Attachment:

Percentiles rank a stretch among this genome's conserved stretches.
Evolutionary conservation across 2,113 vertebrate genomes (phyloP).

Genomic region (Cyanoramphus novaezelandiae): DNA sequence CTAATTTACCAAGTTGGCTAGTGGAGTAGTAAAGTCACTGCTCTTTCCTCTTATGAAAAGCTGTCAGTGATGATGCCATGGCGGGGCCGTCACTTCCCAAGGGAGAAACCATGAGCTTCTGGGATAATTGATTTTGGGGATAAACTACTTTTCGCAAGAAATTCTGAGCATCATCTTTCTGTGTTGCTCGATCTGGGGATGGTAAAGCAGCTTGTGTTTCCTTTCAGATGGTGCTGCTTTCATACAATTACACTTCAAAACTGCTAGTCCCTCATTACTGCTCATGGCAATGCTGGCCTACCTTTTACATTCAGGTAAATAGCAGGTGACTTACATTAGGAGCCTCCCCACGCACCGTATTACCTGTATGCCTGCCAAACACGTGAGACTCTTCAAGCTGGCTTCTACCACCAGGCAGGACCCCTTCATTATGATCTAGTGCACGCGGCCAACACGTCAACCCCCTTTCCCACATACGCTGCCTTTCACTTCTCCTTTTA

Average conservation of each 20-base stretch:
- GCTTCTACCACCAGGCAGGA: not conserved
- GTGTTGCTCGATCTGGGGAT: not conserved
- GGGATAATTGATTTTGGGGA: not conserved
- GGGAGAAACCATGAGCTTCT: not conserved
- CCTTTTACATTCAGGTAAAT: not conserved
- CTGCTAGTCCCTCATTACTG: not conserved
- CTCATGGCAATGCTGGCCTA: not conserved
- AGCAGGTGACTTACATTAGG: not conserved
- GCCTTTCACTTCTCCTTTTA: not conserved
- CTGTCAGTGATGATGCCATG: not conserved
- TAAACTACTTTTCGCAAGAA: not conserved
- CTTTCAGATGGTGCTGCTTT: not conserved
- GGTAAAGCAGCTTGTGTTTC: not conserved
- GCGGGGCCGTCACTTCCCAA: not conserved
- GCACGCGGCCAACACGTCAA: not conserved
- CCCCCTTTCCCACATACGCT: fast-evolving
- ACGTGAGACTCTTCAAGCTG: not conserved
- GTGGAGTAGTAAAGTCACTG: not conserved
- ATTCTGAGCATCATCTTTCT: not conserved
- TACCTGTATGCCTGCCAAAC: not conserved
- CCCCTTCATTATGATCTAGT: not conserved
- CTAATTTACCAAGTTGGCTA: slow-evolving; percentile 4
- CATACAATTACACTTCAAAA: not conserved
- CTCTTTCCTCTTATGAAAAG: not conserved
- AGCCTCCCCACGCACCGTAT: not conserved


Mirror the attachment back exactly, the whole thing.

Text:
Percentiles rank a stretch among this genome's conserved stretches.
Evolutionary conservation across 2,113 vertebrate genomes (phyloP).

Genomic region (Cyanoramphus novaezelandiae): DNA sequence CTAATTTACCAAGTTGGCTAGTGGAGTAGTAAAGTCACTGCTCTTTCCTCTTATGAAAAGCTGTCAGTGATGATGCCATGGCGGGGCCGTCACTTCCCAAGGGAGAAACCATGAGCTTCTGGGATAATTGATTTTGGGGATAAACTACTTTTCGCAAGAAATTCTGAGCATCATCTTTCTGTGTTGCTCGATCTGGGGATGGTAAAGCAGCTTGTGTTTCCTTTCAGATGGTGCTGCTTTCATACAATTACACTTCAAAACTGCTAGTCCCTCATTACTGCTCATGGCAATGCTGGCCTACCTTTTACATTCAGGTAAATAGCAGGTGACTTACATTAGGAGCCTCCCCACGCACCGTATTACCTGTATGCCTGCCAAACACGTGAGACTCTTCAAGCTGGCTTCTACCACCAGGCAGGACCCCTTCATTATGATCTAGTGCACGCGGCCAACACGTCAACCCCCTTTCCCACATACGCTGCCTTTCACTTCTCCTTTTA

Average conservation of each 20-base stretch:
- GCTTCTACCACCAGGCAGGA: not conserved
- GTGTTGCTCGATCTGGGGAT: not conserved
- GGGATAATTGATTTTGGGGA: not conserved
- GGGAGAAACCATGAGCTTCT: not conserved
- CCTTTTACATTCAGGTAAAT: not conserved
- CTGCTAGTCCCTCATTACTG: not conserved
- CTCATGGCAATGCTGGCCTA: not conserved
- AGCAGGTGACTTACATTAGG: not conserved
- GCCTTTCACTTCTCCTTTTA: not conserved
- CTGTCAGTGATGATGCCATG: not conserved
- TAAACTACTTTTCGCAAGAA: not conserved
- CTTTCAGATGGTGCTGCTTT: not conserved
- GGTAAAGCAGCTTGTGTTTC: not conserved
- GCGGGGCCGTCACTTCCCAA: not conserved
- GCACGCGGCCAACACGTCAA: not conserved
- CCCCCTTTCCCACATACGCT: fast-evolving
- ACGTGAGACTCTTCAAGCTG: not conserved
- GTGGAGTAGTAAAGTCACTG: not conserved
- ATTCTGAGCATCATCTTTCT: not conserved
- TACCTGTATGCCTGCCAAAC: not conserved
- CCCCTTCATTATGATCTAGT: not conserved
- CTAATTTACCAAGTTGGCTA: slow-evolving; percentile 4
- CATACAATTACACTTCAAAA: not conserved
- CTCTTTCCTCTTATGAAAAG: not conserved
- AGCCTCCCCACGCACCGTAT: not conserved